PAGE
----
Seizing the Opportunity for Old-Growth Protections
The Forest Service has started to formalize protections for our oldest national forests. Now we must ensure the process lives up to its potential.
The Forest Service wrapped up 2023 by announcing their intent to amend all 128 forest land management plans to better protect old-growth conditions. Old-growth trees and forests are vital to maintaining healthy and complex forest ecosystems. These trees absorb and store huge amounts of carbon, providing a myriad of water and air purifying services, while housing innumerable species and providing cool, shady refuge in a changing climate.
Starting a process to develop old-growth forest protections certainly constitutes a step in the right direction. However, the devil is in the details.
What the announcement says.
December’s notice of intent to amend forest plans calls for the conservation and stewardship of old-growth forest conditions, as well as measures to recruit future old-growth, fostering long-term resilience of such conditions and broader ecological integrity. The idea posed in the announcement is that these provisions will provide a consistent approach to managing for old-growth conditions, while allowing for the regional flexibility necessary to meet the unique needs of each forest type.
Perhaps the most exciting piece of the proposed amendment is a move towards ending the commercial logging of old-growth trees. This is exactly the kind of change that could shift the conversations within the Forest Service from looking at our biggest oldest trees as a commodity or revenue stream, to looking at them as the vital, load-bearing pillars of forest stability needed for healthy ecosystem function and climate change mitigation.
These are commendable goals – but execution is key.
These kinds of changes could bring about a much-needed shift in the way the U.S. manages our climate-critical forests. However, sending old-growth trees to the mill is not off the table just yet. As written, economic reasons cannot not be the primary purpose of logging. This distinction matters because it is rare that economic value is openly claimed as the primary reason for logging. Rather, logging projects often justify tree cutting for a variety of other reasons - frequently framed as an ecological necessity - and then the agency sells the big, old trees as a byproduct of that project.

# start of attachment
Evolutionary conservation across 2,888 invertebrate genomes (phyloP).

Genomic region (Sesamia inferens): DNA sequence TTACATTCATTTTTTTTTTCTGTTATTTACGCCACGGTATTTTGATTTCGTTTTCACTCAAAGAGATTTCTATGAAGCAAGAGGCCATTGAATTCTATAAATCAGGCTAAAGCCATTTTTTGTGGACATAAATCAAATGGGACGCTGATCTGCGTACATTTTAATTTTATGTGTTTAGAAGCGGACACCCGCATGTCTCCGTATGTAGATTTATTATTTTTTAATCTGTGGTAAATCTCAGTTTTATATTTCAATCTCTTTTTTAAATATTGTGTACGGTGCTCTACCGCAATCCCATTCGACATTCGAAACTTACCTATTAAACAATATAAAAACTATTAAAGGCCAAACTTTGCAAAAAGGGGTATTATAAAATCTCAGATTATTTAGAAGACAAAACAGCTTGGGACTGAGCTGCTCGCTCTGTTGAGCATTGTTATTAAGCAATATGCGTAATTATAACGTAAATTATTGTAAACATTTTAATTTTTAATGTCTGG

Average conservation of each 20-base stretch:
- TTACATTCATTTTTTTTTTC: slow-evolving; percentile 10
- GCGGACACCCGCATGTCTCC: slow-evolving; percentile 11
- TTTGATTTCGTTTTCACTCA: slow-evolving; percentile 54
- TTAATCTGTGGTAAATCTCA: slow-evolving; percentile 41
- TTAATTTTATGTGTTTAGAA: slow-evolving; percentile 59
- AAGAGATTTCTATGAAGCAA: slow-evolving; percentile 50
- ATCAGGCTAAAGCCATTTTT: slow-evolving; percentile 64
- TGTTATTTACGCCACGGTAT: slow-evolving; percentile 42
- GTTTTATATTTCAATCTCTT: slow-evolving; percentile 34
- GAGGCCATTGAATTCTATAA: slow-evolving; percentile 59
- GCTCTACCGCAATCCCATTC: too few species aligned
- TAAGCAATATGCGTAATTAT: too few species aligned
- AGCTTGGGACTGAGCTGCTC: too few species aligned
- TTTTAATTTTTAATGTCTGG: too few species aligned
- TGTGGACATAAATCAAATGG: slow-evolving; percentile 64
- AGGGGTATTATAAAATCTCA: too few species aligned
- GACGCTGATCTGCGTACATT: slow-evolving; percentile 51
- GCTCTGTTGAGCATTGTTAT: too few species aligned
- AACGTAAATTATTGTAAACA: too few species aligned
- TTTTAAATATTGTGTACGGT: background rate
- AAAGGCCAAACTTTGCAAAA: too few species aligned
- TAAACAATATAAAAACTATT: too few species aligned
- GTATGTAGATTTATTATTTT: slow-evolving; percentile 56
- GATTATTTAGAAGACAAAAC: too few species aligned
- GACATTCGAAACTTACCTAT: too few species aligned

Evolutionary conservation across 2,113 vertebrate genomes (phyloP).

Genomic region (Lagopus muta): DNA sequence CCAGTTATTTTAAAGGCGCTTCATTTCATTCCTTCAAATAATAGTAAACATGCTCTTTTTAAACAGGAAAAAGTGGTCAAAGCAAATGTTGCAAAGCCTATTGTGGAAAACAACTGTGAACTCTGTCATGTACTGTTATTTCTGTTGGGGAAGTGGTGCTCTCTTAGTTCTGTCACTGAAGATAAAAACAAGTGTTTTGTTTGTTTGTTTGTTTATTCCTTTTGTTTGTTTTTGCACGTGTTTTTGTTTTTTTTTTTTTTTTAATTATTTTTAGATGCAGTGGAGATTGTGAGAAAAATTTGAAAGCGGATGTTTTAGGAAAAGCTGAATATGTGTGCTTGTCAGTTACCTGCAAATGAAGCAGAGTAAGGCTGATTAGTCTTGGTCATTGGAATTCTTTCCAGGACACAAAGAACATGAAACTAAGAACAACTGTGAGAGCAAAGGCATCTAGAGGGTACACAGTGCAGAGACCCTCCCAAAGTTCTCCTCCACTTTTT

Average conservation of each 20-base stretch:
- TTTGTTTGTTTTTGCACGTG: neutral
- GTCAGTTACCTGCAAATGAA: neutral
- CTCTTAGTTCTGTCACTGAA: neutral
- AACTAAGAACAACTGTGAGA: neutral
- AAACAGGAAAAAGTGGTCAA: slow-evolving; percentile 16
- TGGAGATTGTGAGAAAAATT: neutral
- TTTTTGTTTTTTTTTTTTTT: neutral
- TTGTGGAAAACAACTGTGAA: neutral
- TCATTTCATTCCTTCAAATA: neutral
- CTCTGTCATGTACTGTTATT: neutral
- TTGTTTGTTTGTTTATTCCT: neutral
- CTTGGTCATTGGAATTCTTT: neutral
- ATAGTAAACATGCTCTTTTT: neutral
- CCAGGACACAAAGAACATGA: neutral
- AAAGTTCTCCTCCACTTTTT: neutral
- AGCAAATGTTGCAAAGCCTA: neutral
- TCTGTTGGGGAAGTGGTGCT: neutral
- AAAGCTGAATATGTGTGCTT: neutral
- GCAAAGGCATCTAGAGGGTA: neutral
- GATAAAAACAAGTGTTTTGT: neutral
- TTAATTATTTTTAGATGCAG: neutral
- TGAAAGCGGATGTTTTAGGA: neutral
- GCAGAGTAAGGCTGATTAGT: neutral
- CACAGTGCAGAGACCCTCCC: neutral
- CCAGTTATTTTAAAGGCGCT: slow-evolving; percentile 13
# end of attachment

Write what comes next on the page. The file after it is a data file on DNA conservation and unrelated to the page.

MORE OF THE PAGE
This is problematic because logging our oldest trees results in significant carbon emissions (regardless of their end-use), eliminates their sequestration potential, and undermines the host of other co-benefits they provide. Despite being the only threat to forests wholly under the Agency's control, the impact of logging is significantly downplayed because it is seen as a treatment option or solution to address other ecological threats, such as pest infestation and wildfire, as opposed to a threat in and of itself.
The new amendment would not stop this commonplace practice, as old growth trees may be logged for any of the numerous “ecological” rationales listed in the notice. All a forester needs to do is identify which exception is applicable to that logging project. As long as those rationales remain the primary purpose, the agency is free to sell the logged trees. This sets a troublingly low bar for justification and does little to effectively halt the commercial exchange of old-growth trees.
If these gaps are left unaddressed, they run the risk of undermining the amendment’s goals of conserving and expanding old-growth conditions.
How much old-growth is even out there?
Not much. According to a recent national inventory, old-growth forests make up just about 17% of the national portfolio of Forest Service lands. Of that old-growth, about half is currently protected in wilderness areas, roadless areas, or national monuments. It is important to remember that if these trees were easy to access, they would have been logged a long time ago. Now we have the choice to either protect and expand what little old-growth remains or allow the last trees standing to fall – hindering our ability to maintain ecosystem function and destroying one of our best natural climate solutions.
Our best option to expand old-growth is to look ahead to the forests and trees that will become old-growth if we let them live. The mature classification of trees is largely absent from the announcement. The same federal inventory mentioned above identified mature trees as comprising 46% of the federal forest portfolio and only about a third of that is already in protected areas. Focusing our efforts on both mature and old-growth forests creates an unparalleled opportunity to expand the extent of our old-growth forests in a meaningful way.
Here’s what comes next.
This amendment has good bones. Now they just need to be fleshed out in a way that closes the gaps and ambiguities that would prevent the policy from achieving its goals and the goals of EO 14072, which calls for the protection of our nation’s mature and old growth forests.
The Forest Service currently has an open comment period that calls for public input on their proposed amendment. You can make your voice heard by signing this petition calling for an end to the felling of old-growth trees, a halt in the commercial exchange of old-growth trees, the necessary inclusion of mature forests, and improvements to clarify the definitions used.